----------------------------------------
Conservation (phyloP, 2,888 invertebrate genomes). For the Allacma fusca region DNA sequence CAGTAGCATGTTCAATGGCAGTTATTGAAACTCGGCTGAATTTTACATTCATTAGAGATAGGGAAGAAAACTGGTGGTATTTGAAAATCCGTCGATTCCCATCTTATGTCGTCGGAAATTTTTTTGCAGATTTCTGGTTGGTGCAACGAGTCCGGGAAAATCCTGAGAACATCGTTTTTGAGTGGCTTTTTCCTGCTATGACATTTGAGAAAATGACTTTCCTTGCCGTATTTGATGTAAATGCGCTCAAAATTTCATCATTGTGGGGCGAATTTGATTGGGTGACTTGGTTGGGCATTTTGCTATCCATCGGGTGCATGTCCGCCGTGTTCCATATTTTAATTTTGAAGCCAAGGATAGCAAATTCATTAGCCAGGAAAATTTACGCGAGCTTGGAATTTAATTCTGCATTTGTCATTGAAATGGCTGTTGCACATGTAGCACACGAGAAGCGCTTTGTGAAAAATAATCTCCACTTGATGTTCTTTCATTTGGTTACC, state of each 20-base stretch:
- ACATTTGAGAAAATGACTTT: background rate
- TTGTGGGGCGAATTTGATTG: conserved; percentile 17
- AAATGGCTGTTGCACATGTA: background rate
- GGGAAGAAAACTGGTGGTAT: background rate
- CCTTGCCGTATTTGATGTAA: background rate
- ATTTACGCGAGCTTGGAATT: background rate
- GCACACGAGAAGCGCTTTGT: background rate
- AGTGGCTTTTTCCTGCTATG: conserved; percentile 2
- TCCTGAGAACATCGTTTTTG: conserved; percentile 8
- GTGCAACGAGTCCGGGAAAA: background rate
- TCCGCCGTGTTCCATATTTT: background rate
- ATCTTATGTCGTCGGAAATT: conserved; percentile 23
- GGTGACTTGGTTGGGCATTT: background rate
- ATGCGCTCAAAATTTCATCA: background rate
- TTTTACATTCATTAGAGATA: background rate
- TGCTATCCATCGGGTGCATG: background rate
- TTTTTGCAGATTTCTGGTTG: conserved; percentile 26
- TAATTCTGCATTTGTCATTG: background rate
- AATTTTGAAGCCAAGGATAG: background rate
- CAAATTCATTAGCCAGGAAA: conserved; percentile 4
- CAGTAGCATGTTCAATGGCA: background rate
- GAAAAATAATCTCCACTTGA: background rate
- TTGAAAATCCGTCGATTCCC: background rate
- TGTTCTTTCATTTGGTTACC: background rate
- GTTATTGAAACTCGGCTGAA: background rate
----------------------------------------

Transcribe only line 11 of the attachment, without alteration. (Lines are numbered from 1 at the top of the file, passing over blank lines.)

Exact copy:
- GTGCAACGAGTCCGGGAAAA: background rate